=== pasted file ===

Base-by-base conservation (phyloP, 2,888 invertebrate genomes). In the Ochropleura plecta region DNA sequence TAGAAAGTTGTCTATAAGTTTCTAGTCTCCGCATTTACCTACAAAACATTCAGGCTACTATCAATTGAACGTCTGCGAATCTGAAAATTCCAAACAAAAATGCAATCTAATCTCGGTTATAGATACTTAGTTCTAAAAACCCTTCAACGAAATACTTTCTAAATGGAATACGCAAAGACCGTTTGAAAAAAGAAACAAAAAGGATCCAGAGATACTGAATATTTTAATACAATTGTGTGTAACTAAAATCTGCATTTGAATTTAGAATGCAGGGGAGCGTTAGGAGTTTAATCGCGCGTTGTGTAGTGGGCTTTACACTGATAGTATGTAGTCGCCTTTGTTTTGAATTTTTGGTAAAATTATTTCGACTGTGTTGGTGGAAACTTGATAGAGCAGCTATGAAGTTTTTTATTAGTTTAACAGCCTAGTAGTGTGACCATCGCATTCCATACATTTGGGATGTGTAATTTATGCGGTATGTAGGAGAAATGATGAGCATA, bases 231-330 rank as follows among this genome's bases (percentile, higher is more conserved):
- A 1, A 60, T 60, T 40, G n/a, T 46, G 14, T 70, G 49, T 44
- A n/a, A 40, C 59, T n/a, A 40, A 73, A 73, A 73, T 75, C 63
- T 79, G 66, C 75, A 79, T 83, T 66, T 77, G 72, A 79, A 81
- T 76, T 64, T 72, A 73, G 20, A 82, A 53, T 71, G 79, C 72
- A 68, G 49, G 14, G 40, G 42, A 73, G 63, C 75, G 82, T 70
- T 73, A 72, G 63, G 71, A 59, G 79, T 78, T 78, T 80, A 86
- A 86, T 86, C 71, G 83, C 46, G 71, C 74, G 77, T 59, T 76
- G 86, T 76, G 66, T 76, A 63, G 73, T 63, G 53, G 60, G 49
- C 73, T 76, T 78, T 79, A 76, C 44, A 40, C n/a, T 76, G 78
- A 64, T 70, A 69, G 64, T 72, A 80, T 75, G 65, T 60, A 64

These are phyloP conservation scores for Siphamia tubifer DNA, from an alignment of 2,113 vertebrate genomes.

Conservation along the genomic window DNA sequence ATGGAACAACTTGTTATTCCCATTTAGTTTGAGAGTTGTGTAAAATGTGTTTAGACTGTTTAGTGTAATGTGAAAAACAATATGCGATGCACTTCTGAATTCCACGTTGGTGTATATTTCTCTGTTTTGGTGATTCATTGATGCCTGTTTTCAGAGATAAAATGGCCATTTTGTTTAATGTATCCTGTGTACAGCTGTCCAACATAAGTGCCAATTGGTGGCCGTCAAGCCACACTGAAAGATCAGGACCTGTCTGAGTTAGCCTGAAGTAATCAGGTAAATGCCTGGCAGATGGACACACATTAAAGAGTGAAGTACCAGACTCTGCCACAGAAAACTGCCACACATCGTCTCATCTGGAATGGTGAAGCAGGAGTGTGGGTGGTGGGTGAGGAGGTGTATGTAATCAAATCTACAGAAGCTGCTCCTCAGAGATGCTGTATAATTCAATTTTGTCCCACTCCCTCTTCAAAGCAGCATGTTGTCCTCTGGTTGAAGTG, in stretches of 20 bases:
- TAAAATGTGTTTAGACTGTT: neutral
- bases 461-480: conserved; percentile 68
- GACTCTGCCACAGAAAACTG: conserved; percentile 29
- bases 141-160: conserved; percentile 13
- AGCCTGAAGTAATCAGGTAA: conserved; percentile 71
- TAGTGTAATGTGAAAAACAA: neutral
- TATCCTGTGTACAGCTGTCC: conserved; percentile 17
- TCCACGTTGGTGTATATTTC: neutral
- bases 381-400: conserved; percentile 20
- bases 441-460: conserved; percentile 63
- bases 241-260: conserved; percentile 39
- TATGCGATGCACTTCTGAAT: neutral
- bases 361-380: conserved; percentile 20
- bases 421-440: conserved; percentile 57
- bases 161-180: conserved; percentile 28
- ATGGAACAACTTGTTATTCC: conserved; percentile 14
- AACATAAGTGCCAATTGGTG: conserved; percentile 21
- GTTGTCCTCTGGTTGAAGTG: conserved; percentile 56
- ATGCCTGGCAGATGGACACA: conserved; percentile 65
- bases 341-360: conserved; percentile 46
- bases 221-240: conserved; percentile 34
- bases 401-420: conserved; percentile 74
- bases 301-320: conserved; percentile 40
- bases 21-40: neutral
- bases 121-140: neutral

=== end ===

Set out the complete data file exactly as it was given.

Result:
Base-by-base conservation (phyloP, 2,888 invertebrate genomes). In the Ochropleura plecta region DNA sequence TAGAAAGTTGTCTATAAGTTTCTAGTCTCCGCATTTACCTACAAAACATTCAGGCTACTATCAATTGAACGTCTGCGAATCTGAAAATTCCAAACAAAAATGCAATCTAATCTCGGTTATAGATACTTAGTTCTAAAAACCCTTCAACGAAATACTTTCTAAATGGAATACGCAAAGACCGTTTGAAAAAAGAAACAAAAAGGATCCAGAGATACTGAATATTTTAATACAATTGTGTGTAACTAAAATCTGCATTTGAATTTAGAATGCAGGGGAGCGTTAGGAGTTTAATCGCGCGTTGTGTAGTGGGCTTTACACTGATAGTATGTAGTCGCCTTTGTTTTGAATTTTTGGTAAAATTATTTCGACTGTGTTGGTGGAAACTTGATAGAGCAGCTATGAAGTTTTTTATTAGTTTAACAGCCTAGTAGTGTGACCATCGCATTCCATACATTTGGGATGTGTAATTTATGCGGTATGTAGGAGAAATGATGAGCATA, bases 231-330 rank as follows among this genome's bases (percentile, higher is more conserved):
- A 1, A 60, T 60, T 40, G n/a, T 46, G 14, T 70, G 49, T 44
- A n/a, A 40, C 59, T n/a, A 40, A 73, A 73, A 73, T 75, C 63
- T 79, G 66, C 75, A 79, T 83, T 66, T 77, G 72, A 79, A 81
- T 76, T 64, T 72, A 73, G 20, A 82, A 53, T 71, G 79, C 72
- A 68, G 49, G 14, G 40, G 42, A 73, G 63, C 75, G 82, T 70
- T 73, A 72, G 63, G 71, A 59, G 79, T 78, T 78, T 80, A 86
- A 86, T 86, C 71, G 83, C 46, G 71, C 74, G 77, T 59, T 76
- G 86, T 76, G 66, T 76, A 63, G 73, T 63, G 53, G 60, G 49
- C 73, T 76, T 78, T 79, A 76, C 44, A 40, C n/a, T 76, G 78
- A 64, T 70, A 69, G 64, T 72, A 80, T 75, G 65, T 60, A 64

These are phyloP conservation scores for Siphamia tubifer DNA, from an alignment of 2,113 vertebrate genomes.

Conservation along the genomic window DNA sequence ATGGAACAACTTGTTATTCCCATTTAGTTTGAGAGTTGTGTAAAATGTGTTTAGACTGTTTAGTGTAATGTGAAAAACAATATGCGATGCACTTCTGAATTCCACGTTGGTGTATATTTCTCTGTTTTGGTGATTCATTGATGCCTGTTTTCAGAGATAAAATGGCCATTTTGTTTAATGTATCCTGTGTACAGCTGTCCAACATAAGTGCCAATTGGTGGCCGTCAAGCCACACTGAAAGATCAGGACCTGTCTGAGTTAGCCTGAAGTAATCAGGTAAATGCCTGGCAGATGGACACACATTAAAGAGTGAAGTACCAGACTCTGCCACAGAAAACTGCCACACATCGTCTCATCTGGAATGGTGAAGCAGGAGTGTGGGTGGTGGGTGAGGAGGTGTATGTAATCAAATCTACAGAAGCTGCTCCTCAGAGATGCTGTATAATTCAATTTTGTCCCACTCCCTCTTCAAAGCAGCATGTTGTCCTCTGGTTGAAGTG, in stretches of 20 bases:
- TAAAATGTGTTTAGACTGTT: neutral
- bases 461-480: conserved; percentile 68
- GACTCTGCCACAGAAAACTG: conserved; percentile 29
- bases 141-160: conserved; percentile 13
- AGCCTGAAGTAATCAGGTAA: conserved; percentile 71
- TAGTGTAATGTGAAAAACAA: neutral
- TATCCTGTGTACAGCTGTCC: conserved; percentile 17
- TCCACGTTGGTGTATATTTC: neutral
- bases 381-400: conserved; percentile 20
- bases 441-460: conserved; percentile 63
- bases 241-260: conserved; percentile 39
- TATGCGATGCACTTCTGAAT: neutral
- bases 361-380: conserved; percentile 20
- bases 421-440: conserved; percentile 57
- bases 161-180: conserved; percentile 28
- ATGGAACAACTTGTTATTCC: conserved; percentile 14
- AACATAAGTGCCAATTGGTG: conserved; percentile 21
- GTTGTCCTCTGGTTGAAGTG: conserved; percentile 56
- ATGCCTGGCAGATGGACACA: conserved; percentile 65
- bases 341-360: conserved; percentile 46
- bases 221-240: conserved; percentile 34
- bases 401-420: conserved; percentile 74
- bases 301-320: conserved; percentile 40
- bases 21-40: neutral
- bases 121-140: neutral